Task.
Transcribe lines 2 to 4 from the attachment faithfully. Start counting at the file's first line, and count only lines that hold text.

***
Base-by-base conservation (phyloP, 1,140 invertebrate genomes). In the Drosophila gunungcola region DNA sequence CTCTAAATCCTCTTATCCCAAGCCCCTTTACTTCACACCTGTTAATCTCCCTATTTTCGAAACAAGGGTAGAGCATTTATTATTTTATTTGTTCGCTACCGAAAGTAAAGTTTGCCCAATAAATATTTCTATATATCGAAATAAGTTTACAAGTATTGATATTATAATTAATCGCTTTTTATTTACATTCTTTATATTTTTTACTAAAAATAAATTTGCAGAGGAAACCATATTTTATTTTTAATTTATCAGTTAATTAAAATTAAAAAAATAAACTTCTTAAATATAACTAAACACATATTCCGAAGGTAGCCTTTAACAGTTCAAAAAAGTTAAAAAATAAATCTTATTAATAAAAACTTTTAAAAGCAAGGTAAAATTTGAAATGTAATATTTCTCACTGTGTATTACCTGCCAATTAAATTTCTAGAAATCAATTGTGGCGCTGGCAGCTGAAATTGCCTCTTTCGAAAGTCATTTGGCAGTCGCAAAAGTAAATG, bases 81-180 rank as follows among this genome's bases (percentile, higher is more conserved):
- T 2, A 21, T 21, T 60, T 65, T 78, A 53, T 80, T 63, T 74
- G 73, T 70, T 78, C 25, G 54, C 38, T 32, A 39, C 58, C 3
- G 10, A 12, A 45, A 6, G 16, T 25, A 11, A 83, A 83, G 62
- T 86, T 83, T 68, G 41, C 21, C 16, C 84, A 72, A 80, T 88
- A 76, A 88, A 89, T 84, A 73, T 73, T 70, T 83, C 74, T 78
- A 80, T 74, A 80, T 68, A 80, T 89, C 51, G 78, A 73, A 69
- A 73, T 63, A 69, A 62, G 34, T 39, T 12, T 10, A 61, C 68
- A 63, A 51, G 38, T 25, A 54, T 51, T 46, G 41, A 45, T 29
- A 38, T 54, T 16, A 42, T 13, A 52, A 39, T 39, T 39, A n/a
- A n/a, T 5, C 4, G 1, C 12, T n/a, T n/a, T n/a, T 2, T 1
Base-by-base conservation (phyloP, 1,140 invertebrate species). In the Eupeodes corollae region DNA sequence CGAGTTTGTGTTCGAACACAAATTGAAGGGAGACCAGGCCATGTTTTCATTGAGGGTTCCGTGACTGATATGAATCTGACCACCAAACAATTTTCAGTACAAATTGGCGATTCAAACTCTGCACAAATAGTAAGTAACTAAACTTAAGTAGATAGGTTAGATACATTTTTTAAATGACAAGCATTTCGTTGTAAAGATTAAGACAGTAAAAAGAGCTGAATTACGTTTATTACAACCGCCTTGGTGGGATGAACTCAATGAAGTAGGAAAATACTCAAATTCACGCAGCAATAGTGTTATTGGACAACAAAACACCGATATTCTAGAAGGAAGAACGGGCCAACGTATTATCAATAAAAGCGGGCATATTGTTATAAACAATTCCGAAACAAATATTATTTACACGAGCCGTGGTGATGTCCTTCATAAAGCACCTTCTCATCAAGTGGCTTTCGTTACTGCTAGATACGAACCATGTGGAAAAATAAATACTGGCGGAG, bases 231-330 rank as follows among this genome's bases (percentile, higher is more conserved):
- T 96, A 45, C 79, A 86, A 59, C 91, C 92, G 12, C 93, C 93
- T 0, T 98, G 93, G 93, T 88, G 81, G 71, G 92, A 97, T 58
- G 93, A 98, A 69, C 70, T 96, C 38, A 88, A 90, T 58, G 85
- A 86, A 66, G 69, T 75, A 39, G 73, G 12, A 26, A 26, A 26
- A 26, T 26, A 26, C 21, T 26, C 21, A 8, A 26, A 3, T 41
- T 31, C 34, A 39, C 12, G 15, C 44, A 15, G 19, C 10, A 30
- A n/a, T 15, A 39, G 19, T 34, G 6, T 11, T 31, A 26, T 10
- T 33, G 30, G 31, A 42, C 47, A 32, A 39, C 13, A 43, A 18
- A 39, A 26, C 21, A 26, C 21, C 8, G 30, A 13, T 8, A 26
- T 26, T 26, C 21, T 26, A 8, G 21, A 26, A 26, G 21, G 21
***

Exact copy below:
- T 2, A 21, T 21, T 60, T 65, T 78, A 53, T 80, T 63, T 74
- G 73, T 70, T 78, C 25, G 54, C 38, T 32, A 39, C 58, C 3
- G 10, A 12, A 45, A 6, G 16, T 25, A 11, A 83, A 83, G 62